Music’s prominent place in early education is based on the value of music to children’s growth and learning. Music and movement activities can be a fun part of every day in your preschool.
- Music is a social activity. Listening to music and singing or dancing together unites children. Individuals come to feel a part of the community when singing together.
- Music is another way of knowing, another symbolic mode of thought and expression. From the inactive and iconic mode of knowing and learning about the world through action, perception, and imagery, music grows to become a symbolic mode of learning.
- Music gives children unique opportunities to create and be fluent in their thinking. They can respond in unique ways to listening or moving to music and create new songs and rhymes.
- Music gives children the opportunity to express their feelings and ideas freely as they dance in the light of a sunbeam, pound a drum, or sing a song of joy.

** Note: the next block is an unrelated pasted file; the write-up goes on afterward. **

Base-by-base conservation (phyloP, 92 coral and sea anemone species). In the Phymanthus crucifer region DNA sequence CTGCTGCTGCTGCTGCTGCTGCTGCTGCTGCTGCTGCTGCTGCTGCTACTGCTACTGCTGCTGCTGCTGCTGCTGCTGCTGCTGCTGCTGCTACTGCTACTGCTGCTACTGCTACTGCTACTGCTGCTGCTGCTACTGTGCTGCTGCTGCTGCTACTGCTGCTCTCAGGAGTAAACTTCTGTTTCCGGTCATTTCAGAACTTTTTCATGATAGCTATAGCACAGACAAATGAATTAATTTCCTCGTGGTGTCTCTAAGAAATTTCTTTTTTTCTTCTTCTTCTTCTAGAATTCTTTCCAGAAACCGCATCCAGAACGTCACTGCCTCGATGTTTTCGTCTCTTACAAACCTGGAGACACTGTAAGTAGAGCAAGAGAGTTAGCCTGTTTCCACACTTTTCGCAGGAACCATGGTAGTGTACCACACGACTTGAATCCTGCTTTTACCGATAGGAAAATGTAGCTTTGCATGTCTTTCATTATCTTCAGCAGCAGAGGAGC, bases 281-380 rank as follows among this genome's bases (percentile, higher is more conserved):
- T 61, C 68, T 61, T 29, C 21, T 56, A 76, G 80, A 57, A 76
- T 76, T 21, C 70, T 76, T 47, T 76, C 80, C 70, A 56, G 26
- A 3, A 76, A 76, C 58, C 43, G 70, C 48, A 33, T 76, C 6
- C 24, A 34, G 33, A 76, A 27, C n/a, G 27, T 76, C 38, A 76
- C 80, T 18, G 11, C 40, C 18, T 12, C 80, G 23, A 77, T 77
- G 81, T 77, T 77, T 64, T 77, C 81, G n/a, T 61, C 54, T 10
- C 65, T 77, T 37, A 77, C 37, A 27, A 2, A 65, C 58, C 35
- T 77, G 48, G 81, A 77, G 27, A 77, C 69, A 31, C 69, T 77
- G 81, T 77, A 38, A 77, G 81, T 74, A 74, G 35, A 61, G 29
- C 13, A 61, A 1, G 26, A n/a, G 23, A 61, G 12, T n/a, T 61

- Music is mathematical. The rhythmic quality of music fosters children’s ability to keep time and count sequences.
- Music is physical. Children sway, clap, dance, or stomp to music, gaining control over their bodies. Even singing is a physical activity that requires the ability to control muscles, vocal cords, and breathing.
- Music benefits children with special needs. Because music is a pleasurable, nonthreatening experience, it can be used to help a child with special needs feel more comfortable within the group (Humpal, 2003).
- Music develops the skills necessary for learning to read and write (Andress, 1995). The Music and Reading Readiness Skills box on this page describes how and why music is necessary for the development of reading readiness skills.
- Paper plate Tambourines
- Jingle bell bracelets (sewn onto ponytail holders, or threaded onto pipe cleaners)
- Bottle Music (glass bottles or glasses filled with different amounts of water, spoons)
- Milk carton or cereal box guitar
- Comb/wax paper harmonica
- Plastic egg shakers
- Clear soda bottle shakers
- Oatmeal container drum
- Dowel sticks (hit together to keep the beat)
- Sandpaper blocks (to rub together)
- Soda bottle whistles (blow downward, from the side, to make sound)
- Snapple juice lid clackers
- Pots and Pan lid cymbals
There are many activities that you can do at home with your child related to music education. Making your own instruments can be a fun and exciting activity for you child.
Make Musical Instruments!
“The Artistic Eduge: 7 Skills Children Need to Succeed in an Increasingly right Brain World.” By Lisa Phillips.